- The Washington Times - Saturday, March 15, 2003

WASHINGTON, March 15 (UPI) — On a weekend marked by the 15-year anniversary of Iraq's chemical attack on the Kurdish village Halabja, Baghdad invited the two chiefs of the inspection teams for Iraq's disarmament to the Iraqi capital to discuss remaining questions about its weapons of mass destruction.

Hans Blix, working the United Nations Saturday, confirmed receiving the letter Saturday from Amir al-Saadi, science advisor to Iraqi leader Saddam Hussein. In comments on CNN Blix said he and Mohammed ElBaradei, head of the Vienna-based International Atomic Energy Agency, would discuss it after the document was translated. He did not commit either of them to a visit, however.

"I've just learned about it, and we will translate it in detail" then "study the contents of it over the weekend," Blix said. He noted the invitation was "in line with (ones received) before in January and February," then added: "Of course, the situation is a little different from before. It is more tense."

The request for what would be the inspections chiefs' third visit for talks comes as U.S. President George W. Bush and his two co-sponsors of a tough U.N. resolution prepare to travel to the Azores for final discussions. The resolution in its current form declares Iraq in material breach of its disarmament obligations and gives a very short deadline for compliance before authorizing military action.

In recent days Bush has pushed hard to bring focus on the Halabja attack, one of 40 that he said Saddam's regime inflicted on his own people. On Friday the White House offered a photo opportunity with survivors of the ordeal. And in his weekly radio address Saturday Bush described it in detail.

"With that single order, the regime killed thousands of Iraq's Kurdish citizens. Whole families died while trying to flee clouds of nerve and mustard agents descending from the sky. Many who managed to survive still suffer from cancer, blindness, respiratory diseases, miscarriages, and severe birth defects among their children," he said.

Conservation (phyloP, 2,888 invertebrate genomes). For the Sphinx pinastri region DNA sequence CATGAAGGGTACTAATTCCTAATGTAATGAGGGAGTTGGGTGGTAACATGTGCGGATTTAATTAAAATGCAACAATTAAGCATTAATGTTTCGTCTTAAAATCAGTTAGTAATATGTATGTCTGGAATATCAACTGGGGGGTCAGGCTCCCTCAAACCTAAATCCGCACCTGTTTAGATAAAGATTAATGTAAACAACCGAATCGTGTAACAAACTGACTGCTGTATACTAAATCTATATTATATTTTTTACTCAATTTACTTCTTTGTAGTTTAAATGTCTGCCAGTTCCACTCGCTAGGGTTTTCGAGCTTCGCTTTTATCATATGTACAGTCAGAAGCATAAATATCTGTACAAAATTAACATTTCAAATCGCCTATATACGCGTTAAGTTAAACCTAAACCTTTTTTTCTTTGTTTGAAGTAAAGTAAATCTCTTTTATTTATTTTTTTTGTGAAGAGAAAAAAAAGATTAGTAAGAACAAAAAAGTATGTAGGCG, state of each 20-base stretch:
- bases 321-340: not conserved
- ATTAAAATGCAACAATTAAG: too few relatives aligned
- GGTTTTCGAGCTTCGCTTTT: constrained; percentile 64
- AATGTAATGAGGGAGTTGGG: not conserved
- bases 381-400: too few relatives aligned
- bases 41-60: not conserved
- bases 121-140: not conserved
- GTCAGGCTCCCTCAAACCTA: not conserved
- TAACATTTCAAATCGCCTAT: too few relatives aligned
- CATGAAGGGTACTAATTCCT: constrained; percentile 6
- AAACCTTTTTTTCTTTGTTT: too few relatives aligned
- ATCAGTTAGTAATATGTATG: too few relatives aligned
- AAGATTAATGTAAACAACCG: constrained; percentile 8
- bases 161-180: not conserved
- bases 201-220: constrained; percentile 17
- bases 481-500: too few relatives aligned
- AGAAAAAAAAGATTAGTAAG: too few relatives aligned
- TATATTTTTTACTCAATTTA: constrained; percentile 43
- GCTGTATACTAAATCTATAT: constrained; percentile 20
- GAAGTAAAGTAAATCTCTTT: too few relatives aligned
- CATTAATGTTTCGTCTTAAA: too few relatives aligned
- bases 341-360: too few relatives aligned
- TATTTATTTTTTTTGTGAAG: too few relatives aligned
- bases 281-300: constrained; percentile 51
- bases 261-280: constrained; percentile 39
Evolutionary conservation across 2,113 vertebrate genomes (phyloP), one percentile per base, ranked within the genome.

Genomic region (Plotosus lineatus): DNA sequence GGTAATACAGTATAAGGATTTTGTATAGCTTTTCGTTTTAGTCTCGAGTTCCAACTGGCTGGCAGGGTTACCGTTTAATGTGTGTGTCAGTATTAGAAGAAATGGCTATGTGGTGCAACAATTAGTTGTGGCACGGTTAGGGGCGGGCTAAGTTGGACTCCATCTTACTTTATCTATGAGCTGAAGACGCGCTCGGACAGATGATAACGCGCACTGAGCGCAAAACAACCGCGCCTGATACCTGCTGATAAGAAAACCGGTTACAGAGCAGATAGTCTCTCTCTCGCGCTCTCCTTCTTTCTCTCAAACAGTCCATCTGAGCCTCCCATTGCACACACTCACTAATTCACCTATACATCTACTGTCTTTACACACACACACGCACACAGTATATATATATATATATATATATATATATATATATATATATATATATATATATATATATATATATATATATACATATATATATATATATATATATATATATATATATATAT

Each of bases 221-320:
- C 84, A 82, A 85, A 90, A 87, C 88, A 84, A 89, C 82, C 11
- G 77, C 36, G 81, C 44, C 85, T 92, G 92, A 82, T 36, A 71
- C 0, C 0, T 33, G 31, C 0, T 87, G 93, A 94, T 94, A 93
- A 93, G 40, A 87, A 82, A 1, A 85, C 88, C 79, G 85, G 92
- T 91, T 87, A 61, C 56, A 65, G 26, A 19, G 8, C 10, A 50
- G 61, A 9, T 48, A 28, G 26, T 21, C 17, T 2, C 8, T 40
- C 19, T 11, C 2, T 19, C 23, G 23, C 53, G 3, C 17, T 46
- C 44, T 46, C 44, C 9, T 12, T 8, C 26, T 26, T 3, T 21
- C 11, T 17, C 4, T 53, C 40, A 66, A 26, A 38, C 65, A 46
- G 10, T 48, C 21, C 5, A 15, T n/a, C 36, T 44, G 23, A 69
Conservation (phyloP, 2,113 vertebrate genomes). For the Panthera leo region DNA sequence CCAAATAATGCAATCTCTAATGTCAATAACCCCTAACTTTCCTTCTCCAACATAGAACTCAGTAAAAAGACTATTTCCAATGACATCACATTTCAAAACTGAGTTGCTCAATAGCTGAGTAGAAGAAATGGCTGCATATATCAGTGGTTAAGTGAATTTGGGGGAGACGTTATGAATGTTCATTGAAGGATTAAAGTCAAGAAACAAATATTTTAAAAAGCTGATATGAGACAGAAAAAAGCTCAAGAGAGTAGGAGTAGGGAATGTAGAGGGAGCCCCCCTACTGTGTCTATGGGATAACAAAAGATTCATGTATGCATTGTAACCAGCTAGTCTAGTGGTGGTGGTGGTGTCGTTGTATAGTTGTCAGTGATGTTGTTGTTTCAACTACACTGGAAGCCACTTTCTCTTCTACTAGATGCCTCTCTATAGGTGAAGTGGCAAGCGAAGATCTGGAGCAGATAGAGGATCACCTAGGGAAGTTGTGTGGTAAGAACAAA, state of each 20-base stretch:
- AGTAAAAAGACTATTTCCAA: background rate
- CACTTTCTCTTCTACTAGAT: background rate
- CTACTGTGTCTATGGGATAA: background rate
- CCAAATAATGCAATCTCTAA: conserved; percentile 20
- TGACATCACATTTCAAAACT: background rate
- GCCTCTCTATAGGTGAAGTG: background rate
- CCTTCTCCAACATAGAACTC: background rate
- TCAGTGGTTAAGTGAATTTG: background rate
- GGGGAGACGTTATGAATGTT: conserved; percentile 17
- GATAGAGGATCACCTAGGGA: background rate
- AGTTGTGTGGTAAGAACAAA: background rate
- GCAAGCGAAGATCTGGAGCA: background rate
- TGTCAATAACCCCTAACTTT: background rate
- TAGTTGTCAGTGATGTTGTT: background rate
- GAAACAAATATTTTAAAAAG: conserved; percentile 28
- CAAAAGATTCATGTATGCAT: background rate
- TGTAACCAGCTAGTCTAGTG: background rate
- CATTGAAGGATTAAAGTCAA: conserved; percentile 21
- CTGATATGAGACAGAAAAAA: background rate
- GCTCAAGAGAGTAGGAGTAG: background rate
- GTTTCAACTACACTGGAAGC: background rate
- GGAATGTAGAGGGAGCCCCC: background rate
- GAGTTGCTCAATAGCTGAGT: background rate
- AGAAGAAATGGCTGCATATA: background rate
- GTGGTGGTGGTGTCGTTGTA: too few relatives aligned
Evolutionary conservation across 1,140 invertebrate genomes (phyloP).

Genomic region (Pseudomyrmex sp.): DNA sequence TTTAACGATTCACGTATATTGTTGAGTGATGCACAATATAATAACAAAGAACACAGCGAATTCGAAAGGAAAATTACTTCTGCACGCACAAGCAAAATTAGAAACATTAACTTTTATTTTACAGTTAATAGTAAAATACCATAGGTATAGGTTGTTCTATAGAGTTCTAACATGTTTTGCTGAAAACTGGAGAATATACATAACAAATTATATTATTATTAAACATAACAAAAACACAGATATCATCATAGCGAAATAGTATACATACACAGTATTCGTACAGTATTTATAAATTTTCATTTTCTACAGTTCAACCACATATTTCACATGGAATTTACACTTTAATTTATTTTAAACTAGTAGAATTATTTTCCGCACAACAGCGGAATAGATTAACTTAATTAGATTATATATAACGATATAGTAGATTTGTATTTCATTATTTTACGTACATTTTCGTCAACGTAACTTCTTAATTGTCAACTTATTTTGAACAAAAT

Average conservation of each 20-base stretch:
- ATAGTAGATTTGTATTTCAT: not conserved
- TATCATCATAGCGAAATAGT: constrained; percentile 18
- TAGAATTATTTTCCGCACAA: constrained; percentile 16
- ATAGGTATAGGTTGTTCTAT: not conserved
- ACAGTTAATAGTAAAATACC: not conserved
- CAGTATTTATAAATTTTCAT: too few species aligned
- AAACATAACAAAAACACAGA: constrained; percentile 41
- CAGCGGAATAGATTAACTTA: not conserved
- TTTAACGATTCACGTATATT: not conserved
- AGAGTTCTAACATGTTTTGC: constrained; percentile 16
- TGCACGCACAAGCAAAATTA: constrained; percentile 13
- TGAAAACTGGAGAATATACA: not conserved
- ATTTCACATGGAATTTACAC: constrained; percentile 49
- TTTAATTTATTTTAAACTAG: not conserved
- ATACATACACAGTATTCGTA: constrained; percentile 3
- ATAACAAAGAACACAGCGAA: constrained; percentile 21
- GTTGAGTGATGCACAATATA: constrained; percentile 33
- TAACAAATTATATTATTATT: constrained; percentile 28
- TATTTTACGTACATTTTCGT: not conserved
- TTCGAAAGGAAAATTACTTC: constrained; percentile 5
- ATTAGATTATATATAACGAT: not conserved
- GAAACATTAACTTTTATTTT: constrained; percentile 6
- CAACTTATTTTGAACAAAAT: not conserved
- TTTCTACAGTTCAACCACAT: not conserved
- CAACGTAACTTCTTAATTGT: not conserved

Most accounts agree an estimated 5,000 Kurdish men, women and children died in the attack, part of a series of operations Iraqi forces carried in the late 1980s to quell Kurdish opposition to the Baghdad regime.

Halabja, Bush continued, "provided a glimpse of the crimes Saddam Hussein is willing to commit, and the kind of threat he now presents to the entire world."

It is the element of threat that Bush along with British Prime Minister Tony Blair and Spanish Prime Minister Jose Maria Aznar will discuss Sunday on the Portuguese island chain the Azores — both the threat of weapons of mass destruction that the U.S. allies say Iraq still possesses and the diplomatic threat of an potentially bitter split in the U.N. Security Council over their hardline resolution.

France, Russia and probably China — all veto-wielding council members — are likely to vote no should the sponsors decide to call for a vote. And despite an intense diplomatic campaign another six member nations remain officially undecided. The resolution needs nine 'yes' votes with no veto to pass.

Blix and Elbaradei are also preparing a report, due for presentation Monday, of what the U.N. chief called "the key remaining tasks" for Iraqi disarmament.

When asked whether Iraq's invitation could be a "stunt" to show cooperation just before two crucial meetings, Blix replied, "I certainly wouldn't use the word 'stunt,' but we will have to give serious thought as to what our answer will be."

Ideally, he said, the United Nations would like to hear a resolve on the part of Baghdad to speed up several benchmarks of cooperation and disarmament: faster destruction of banned missiles, clarification of other weapons stockpiles such as anthrax and mustard gas and allowing Iraqi scientists to leave the country with their families for questioning about weapons programs.

In the capital and in major cities of Iraq on Saturday, thousands of demonstrators took to the streets to protest American threats to launch a war on their country. Students, members of the ruling Baath Party and professional unions in Baghdad chanted anti-American slogans in two separate demonstrations on the two banks of the Euphrates River, calling for jihad, or holy war, against the "occupying invaders."

Meanwhile, U.N. inspections spokesman Hiro Ueki confirmed Iraq continued to destroy its al-Samoud 2 missiles, whose range weapons experts found could exceed the U.N.-imposed limit of 150 kilometers (93 miles).

Inspection teams visited al-Taji military camp, the site where the banned missiles were being dismantled. They also visited al-Quqah installation, which has specialized in producing chemicals, and another plant that falls under Iraq's Military Industry Directorate.

(With reporting in Baghdad by Ghassan al-Kadi.)

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